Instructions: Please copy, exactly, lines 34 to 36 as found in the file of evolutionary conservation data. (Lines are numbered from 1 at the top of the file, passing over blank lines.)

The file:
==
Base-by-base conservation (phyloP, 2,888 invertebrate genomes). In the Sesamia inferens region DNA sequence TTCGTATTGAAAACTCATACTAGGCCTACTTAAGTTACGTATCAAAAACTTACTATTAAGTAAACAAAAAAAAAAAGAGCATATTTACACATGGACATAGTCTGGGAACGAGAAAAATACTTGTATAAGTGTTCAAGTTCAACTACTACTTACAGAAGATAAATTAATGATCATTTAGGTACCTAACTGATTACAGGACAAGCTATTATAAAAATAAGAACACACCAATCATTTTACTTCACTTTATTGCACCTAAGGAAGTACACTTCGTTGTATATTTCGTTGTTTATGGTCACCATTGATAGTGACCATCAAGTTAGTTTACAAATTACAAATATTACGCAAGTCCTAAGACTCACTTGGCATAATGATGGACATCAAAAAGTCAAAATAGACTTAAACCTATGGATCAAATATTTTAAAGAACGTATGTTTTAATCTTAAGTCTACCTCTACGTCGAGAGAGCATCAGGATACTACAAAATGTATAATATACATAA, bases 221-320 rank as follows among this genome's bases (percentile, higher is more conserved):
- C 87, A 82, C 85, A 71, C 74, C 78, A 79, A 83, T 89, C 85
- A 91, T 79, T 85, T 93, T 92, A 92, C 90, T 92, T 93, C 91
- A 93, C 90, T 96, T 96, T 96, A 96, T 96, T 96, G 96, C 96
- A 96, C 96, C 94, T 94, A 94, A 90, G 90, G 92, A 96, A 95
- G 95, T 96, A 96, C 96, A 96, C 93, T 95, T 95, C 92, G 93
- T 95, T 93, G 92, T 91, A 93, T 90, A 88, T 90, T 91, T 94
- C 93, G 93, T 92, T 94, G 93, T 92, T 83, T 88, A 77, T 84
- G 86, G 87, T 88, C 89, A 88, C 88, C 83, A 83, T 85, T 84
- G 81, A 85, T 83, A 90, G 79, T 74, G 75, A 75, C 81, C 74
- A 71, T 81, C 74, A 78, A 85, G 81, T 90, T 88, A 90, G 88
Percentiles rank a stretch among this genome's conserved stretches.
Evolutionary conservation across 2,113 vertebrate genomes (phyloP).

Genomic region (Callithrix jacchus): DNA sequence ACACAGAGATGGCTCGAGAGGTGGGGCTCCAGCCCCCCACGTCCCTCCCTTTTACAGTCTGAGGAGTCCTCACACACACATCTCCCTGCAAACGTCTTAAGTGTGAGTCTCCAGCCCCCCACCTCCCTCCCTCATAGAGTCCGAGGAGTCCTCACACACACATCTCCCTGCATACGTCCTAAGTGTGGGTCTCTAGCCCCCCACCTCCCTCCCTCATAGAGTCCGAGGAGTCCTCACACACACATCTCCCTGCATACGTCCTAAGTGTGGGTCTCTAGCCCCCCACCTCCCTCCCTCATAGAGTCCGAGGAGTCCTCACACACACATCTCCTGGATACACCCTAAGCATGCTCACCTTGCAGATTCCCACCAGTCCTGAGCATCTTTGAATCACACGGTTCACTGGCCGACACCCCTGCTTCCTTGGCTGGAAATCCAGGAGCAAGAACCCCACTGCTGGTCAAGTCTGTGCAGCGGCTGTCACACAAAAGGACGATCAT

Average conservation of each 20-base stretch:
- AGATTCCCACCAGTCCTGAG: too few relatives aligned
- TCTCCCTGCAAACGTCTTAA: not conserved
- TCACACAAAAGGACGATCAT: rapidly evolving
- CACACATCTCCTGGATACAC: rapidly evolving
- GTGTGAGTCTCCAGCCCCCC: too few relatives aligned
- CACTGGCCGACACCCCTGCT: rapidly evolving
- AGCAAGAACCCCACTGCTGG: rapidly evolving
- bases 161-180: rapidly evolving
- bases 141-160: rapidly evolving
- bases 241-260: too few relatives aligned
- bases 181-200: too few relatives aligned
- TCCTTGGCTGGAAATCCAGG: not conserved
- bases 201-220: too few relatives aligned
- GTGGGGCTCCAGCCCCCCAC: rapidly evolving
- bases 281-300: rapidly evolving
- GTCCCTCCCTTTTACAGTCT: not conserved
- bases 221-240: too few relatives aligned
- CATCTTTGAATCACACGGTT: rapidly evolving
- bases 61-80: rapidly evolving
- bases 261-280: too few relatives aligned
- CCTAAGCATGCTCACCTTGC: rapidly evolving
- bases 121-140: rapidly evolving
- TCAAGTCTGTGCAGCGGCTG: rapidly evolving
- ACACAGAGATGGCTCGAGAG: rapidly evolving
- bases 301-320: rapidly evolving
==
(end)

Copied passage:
- bases 61-80: rapidly evolving
- bases 261-280: too few relatives aligned
- CCTAAGCATGCTCACCTTGC: rapidly evolving